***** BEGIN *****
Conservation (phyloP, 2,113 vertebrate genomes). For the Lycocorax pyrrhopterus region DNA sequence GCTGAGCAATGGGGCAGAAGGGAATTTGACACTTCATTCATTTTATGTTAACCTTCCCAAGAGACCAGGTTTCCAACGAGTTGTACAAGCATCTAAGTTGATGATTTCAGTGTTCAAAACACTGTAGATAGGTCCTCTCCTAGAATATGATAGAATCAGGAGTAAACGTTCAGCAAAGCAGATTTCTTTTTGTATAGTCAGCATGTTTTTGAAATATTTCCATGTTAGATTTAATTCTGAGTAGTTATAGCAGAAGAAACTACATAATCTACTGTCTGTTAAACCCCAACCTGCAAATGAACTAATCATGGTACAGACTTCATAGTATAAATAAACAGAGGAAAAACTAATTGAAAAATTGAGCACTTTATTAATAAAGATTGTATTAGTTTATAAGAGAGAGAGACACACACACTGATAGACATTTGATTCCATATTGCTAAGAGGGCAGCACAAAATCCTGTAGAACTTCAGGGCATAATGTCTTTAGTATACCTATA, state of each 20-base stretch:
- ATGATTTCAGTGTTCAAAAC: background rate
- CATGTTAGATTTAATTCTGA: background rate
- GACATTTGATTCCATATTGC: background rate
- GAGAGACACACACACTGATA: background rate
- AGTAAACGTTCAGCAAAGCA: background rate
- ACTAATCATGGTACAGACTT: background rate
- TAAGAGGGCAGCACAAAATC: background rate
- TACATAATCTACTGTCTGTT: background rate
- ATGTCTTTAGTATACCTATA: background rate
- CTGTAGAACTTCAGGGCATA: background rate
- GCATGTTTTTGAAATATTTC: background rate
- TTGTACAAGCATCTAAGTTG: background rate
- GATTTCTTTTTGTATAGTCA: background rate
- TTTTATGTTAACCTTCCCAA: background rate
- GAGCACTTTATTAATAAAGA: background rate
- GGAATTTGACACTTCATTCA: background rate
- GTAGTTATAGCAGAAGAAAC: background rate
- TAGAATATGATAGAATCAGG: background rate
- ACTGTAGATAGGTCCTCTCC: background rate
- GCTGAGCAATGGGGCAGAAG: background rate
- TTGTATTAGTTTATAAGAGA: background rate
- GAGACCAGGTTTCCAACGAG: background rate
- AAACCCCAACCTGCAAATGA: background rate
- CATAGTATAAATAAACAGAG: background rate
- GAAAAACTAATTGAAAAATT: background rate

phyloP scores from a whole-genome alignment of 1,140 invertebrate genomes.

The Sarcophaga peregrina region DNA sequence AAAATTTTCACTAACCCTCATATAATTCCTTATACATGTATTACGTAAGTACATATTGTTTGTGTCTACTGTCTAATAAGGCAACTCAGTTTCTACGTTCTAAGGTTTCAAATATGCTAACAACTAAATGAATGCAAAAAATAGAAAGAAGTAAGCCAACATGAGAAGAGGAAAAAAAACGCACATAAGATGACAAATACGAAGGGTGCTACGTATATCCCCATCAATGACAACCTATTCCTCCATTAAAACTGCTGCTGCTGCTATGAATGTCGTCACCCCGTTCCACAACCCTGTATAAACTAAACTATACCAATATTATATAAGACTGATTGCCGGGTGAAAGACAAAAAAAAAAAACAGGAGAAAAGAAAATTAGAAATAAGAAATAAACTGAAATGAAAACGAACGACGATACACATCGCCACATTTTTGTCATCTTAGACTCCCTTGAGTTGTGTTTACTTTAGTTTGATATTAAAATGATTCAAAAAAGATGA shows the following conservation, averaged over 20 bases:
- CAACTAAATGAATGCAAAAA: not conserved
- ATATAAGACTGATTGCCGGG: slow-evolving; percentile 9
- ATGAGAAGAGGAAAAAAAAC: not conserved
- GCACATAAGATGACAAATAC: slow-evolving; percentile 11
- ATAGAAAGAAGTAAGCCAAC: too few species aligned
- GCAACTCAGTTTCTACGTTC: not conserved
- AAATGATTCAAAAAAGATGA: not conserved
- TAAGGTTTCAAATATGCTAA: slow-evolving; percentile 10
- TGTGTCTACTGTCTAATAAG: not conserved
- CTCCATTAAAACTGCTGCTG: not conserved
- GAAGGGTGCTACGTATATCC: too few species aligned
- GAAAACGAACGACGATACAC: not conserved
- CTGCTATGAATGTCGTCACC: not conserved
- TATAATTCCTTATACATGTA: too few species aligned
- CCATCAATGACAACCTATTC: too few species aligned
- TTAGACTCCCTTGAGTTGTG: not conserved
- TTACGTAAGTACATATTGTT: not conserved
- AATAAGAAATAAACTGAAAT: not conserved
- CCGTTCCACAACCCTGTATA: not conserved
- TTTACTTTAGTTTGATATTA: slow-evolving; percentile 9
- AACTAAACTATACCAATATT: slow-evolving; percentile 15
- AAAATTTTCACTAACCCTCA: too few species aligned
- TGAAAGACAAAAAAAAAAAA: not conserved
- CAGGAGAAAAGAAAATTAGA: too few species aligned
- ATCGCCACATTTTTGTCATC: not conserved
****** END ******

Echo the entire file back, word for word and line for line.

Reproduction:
Conservation (phyloP, 2,113 vertebrate genomes). For the Lycocorax pyrrhopterus region DNA sequence GCTGAGCAATGGGGCAGAAGGGAATTTGACACTTCATTCATTTTATGTTAACCTTCCCAAGAGACCAGGTTTCCAACGAGTTGTACAAGCATCTAAGTTGATGATTTCAGTGTTCAAAACACTGTAGATAGGTCCTCTCCTAGAATATGATAGAATCAGGAGTAAACGTTCAGCAAAGCAGATTTCTTTTTGTATAGTCAGCATGTTTTTGAAATATTTCCATGTTAGATTTAATTCTGAGTAGTTATAGCAGAAGAAACTACATAATCTACTGTCTGTTAAACCCCAACCTGCAAATGAACTAATCATGGTACAGACTTCATAGTATAAATAAACAGAGGAAAAACTAATTGAAAAATTGAGCACTTTATTAATAAAGATTGTATTAGTTTATAAGAGAGAGAGACACACACACTGATAGACATTTGATTCCATATTGCTAAGAGGGCAGCACAAAATCCTGTAGAACTTCAGGGCATAATGTCTTTAGTATACCTATA, state of each 20-base stretch:
- ATGATTTCAGTGTTCAAAAC: background rate
- CATGTTAGATTTAATTCTGA: background rate
- GACATTTGATTCCATATTGC: background rate
- GAGAGACACACACACTGATA: background rate
- AGTAAACGTTCAGCAAAGCA: background rate
- ACTAATCATGGTACAGACTT: background rate
- TAAGAGGGCAGCACAAAATC: background rate
- TACATAATCTACTGTCTGTT: background rate
- ATGTCTTTAGTATACCTATA: background rate
- CTGTAGAACTTCAGGGCATA: background rate
- GCATGTTTTTGAAATATTTC: background rate
- TTGTACAAGCATCTAAGTTG: background rate
- GATTTCTTTTTGTATAGTCA: background rate
- TTTTATGTTAACCTTCCCAA: background rate
- GAGCACTTTATTAATAAAGA: background rate
- GGAATTTGACACTTCATTCA: background rate
- GTAGTTATAGCAGAAGAAAC: background rate
- TAGAATATGATAGAATCAGG: background rate
- ACTGTAGATAGGTCCTCTCC: background rate
- GCTGAGCAATGGGGCAGAAG: background rate
- TTGTATTAGTTTATAAGAGA: background rate
- GAGACCAGGTTTCCAACGAG: background rate
- AAACCCCAACCTGCAAATGA: background rate
- CATAGTATAAATAAACAGAG: background rate
- GAAAAACTAATTGAAAAATT: background rate

phyloP scores from a whole-genome alignment of 1,140 invertebrate genomes.

The Sarcophaga peregrina region DNA sequence AAAATTTTCACTAACCCTCATATAATTCCTTATACATGTATTACGTAAGTACATATTGTTTGTGTCTACTGTCTAATAAGGCAACTCAGTTTCTACGTTCTAAGGTTTCAAATATGCTAACAACTAAATGAATGCAAAAAATAGAAAGAAGTAAGCCAACATGAGAAGAGGAAAAAAAACGCACATAAGATGACAAATACGAAGGGTGCTACGTATATCCCCATCAATGACAACCTATTCCTCCATTAAAACTGCTGCTGCTGCTATGAATGTCGTCACCCCGTTCCACAACCCTGTATAAACTAAACTATACCAATATTATATAAGACTGATTGCCGGGTGAAAGACAAAAAAAAAAAACAGGAGAAAAGAAAATTAGAAATAAGAAATAAACTGAAATGAAAACGAACGACGATACACATCGCCACATTTTTGTCATCTTAGACTCCCTTGAGTTGTGTTTACTTTAGTTTGATATTAAAATGATTCAAAAAAGATGA shows the following conservation, averaged over 20 bases:
- CAACTAAATGAATGCAAAAA: not conserved
- ATATAAGACTGATTGCCGGG: slow-evolving; percentile 9
- ATGAGAAGAGGAAAAAAAAC: not conserved
- GCACATAAGATGACAAATAC: slow-evolving; percentile 11
- ATAGAAAGAAGTAAGCCAAC: too few species aligned
- GCAACTCAGTTTCTACGTTC: not conserved
- AAATGATTCAAAAAAGATGA: not conserved
- TAAGGTTTCAAATATGCTAA: slow-evolving; percentile 10
- TGTGTCTACTGTCTAATAAG: not conserved
- CTCCATTAAAACTGCTGCTG: not conserved
- GAAGGGTGCTACGTATATCC: too few species aligned
- GAAAACGAACGACGATACAC: not conserved
- CTGCTATGAATGTCGTCACC: not conserved
- TATAATTCCTTATACATGTA: too few species aligned
- CCATCAATGACAACCTATTC: too few species aligned
- TTAGACTCCCTTGAGTTGTG: not conserved
- TTACGTAAGTACATATTGTT: not conserved
- AATAAGAAATAAACTGAAAT: not conserved
- CCGTTCCACAACCCTGTATA: not conserved
- TTTACTTTAGTTTGATATTA: slow-evolving; percentile 9
- AACTAAACTATACCAATATT: slow-evolving; percentile 15
- AAAATTTTCACTAACCCTCA: too few species aligned
- TGAAAGACAAAAAAAAAAAA: not conserved
- CAGGAGAAAAGAAAATTAGA: too few species aligned
- ATCGCCACATTTTTGTCATC: not conserved